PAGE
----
Statutory conversion in Michigan covers a more narrow swath of conduct than the common law tort of conversion, as “someone alleging conversion to the defendant's ‘own use' under [M.C.L. § 600.2919a(1)(a)] must show that the defendant employed the converted property for some purpose personal to the defendant's interests, even if that purpose is not the object's ordinarily intended purpose.'” Aroma Wines & Equipment, Inc. v. Columbian Distribution Services, Inc., 497 Mich. 337, 359 (2015)) (alterations in original). The key additional element in a statutory conversion claim, which allows for the recovery of treble damages and attorneys' fees, is that the converter must use the property converted “for a purpose personal to the converter, ” but that purpose need have no relation to the intended use of the thing converted.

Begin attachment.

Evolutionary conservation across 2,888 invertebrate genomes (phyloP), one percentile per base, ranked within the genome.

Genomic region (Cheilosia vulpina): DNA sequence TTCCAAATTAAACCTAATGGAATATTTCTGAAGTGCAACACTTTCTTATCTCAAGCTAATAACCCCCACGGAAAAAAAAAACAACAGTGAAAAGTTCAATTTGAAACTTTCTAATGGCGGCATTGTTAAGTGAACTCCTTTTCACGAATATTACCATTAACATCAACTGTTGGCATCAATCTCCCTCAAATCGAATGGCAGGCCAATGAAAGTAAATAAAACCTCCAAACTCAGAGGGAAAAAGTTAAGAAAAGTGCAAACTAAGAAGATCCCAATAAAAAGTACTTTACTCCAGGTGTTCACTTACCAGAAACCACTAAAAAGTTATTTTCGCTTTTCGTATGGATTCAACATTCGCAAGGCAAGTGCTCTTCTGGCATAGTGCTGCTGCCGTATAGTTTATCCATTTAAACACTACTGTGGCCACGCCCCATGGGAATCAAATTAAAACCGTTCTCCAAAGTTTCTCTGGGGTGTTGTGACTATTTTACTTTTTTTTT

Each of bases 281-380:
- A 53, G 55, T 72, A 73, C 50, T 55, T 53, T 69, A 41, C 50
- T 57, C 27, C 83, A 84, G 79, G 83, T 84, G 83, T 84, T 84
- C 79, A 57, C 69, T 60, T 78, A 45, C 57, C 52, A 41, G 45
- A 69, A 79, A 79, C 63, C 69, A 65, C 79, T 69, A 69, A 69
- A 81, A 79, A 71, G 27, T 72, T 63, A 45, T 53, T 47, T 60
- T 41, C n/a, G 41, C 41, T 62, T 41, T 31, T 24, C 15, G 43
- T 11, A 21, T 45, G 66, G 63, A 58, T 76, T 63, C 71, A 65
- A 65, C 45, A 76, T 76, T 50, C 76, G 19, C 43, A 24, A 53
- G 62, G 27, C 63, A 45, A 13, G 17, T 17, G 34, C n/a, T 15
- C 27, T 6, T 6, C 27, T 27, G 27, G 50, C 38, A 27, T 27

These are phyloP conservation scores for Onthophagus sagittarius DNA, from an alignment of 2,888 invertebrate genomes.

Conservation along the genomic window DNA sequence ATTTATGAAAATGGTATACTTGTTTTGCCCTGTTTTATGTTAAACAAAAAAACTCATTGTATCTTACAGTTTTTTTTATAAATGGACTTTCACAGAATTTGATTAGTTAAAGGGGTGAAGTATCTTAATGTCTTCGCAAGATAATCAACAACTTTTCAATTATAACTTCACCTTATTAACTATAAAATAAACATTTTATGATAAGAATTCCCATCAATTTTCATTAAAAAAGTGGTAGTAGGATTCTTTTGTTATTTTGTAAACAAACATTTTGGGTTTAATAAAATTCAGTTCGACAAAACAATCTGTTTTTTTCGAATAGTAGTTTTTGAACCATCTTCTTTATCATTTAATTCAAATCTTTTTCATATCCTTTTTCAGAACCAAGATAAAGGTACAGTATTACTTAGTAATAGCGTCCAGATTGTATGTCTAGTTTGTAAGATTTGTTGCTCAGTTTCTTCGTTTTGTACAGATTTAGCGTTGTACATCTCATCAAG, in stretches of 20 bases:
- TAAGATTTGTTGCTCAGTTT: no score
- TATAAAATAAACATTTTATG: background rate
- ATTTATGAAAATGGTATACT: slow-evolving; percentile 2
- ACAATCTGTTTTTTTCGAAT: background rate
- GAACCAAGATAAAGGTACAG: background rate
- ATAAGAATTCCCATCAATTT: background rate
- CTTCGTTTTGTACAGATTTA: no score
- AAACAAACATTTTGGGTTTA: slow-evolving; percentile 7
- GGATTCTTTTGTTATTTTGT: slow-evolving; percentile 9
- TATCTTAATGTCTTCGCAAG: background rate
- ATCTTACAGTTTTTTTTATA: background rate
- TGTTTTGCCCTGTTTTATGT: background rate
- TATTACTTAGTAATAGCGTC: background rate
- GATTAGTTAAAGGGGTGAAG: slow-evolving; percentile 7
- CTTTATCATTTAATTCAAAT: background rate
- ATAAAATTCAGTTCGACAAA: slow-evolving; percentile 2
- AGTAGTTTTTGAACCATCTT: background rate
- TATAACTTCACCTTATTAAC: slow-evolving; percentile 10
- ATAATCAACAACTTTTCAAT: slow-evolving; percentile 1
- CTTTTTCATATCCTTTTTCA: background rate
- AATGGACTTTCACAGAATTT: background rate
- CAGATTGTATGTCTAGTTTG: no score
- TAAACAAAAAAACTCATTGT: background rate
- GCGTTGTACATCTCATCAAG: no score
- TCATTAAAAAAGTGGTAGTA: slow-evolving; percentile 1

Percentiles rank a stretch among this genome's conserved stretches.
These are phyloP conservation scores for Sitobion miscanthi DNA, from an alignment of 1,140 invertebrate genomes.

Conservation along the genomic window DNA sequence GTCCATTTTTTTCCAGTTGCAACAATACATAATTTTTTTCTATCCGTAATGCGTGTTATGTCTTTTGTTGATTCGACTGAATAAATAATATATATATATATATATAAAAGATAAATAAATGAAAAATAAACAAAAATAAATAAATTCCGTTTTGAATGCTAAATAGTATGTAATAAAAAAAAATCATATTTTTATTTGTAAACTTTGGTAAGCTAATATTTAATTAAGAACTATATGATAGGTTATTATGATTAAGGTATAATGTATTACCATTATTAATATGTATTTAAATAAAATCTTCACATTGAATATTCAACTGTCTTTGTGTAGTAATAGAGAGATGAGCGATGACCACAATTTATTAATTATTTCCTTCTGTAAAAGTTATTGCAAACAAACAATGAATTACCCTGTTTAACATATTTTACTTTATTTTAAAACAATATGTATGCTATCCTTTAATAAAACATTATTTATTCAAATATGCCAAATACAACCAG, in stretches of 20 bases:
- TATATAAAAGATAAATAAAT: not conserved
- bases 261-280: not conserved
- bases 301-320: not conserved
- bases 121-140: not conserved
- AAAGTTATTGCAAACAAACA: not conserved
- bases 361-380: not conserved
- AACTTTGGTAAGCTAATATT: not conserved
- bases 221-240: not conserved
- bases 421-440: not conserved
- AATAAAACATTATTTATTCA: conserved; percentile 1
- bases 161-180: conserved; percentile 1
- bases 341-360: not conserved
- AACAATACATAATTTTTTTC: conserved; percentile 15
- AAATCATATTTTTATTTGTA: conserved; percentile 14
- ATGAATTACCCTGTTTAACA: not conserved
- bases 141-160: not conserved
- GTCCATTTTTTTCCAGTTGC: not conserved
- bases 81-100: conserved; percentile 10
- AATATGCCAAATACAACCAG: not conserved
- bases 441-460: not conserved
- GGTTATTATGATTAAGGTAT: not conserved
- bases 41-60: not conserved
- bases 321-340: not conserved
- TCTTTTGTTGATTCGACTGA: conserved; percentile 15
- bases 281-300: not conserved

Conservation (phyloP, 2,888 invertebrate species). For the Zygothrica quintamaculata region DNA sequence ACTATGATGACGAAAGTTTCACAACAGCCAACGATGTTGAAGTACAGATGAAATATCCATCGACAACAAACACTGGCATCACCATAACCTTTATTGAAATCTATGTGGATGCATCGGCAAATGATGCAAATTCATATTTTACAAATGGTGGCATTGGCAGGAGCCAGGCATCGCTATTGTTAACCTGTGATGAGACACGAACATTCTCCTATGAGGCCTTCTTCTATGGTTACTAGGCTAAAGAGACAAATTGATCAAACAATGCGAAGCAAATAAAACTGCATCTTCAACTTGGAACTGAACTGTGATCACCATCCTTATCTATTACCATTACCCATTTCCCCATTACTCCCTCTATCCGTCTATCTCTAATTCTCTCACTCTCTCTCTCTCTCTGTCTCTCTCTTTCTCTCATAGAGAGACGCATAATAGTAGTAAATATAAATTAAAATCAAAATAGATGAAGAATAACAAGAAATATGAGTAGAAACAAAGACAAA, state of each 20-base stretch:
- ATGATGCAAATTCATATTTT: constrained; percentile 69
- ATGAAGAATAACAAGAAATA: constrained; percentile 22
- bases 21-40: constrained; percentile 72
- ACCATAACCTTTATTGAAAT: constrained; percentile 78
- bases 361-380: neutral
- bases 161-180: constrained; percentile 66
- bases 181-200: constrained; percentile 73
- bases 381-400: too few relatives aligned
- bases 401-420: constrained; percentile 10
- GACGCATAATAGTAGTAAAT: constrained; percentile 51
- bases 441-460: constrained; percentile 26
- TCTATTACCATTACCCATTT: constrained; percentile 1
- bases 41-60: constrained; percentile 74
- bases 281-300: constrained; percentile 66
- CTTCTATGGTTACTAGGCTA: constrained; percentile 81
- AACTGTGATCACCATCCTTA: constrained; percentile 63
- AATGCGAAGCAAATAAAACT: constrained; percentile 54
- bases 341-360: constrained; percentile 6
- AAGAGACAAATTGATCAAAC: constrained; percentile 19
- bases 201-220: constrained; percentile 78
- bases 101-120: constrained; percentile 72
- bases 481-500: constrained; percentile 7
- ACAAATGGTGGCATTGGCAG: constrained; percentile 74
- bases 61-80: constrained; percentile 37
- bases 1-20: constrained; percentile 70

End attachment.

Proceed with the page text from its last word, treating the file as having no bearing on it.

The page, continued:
(Id. at 17, PgID 3703.)

         Grammer continues to insist that there is no genuine issue of material fact that Beach Mold sold the Tooling for its own use. But Grammer relies on the allegations of its complaint, not the summary judgment record, in support of this “established fact.” (Mot. Recon. 1 and 3, PgID 3719, 3721.) The summary judgment record is not so clear and does not entitle Grammer to judgment as a matter of law on its statutory conversion claim. Grammer asserts that there is “no question of fact but that the Tooling was converted by Beach Mold for its “own use” by selling it to iP3, regardless of whether the Tooling subsequently disappeared.” (Mot. Recon. 2, PgID 3720.) (Emphasis added.) The summary judgment record, however, does not establish that there is no genuine issue of material fact as to when or how the Tooling “disappeared.” Was it lost or stolen prior to the sale, or was it part and parcel of that sale? The summary judgment record does not conclusively establish these facts that are critical to establishing that Beach Mold converted the Tooling to its own use, for a purpose personal to Beach Mold.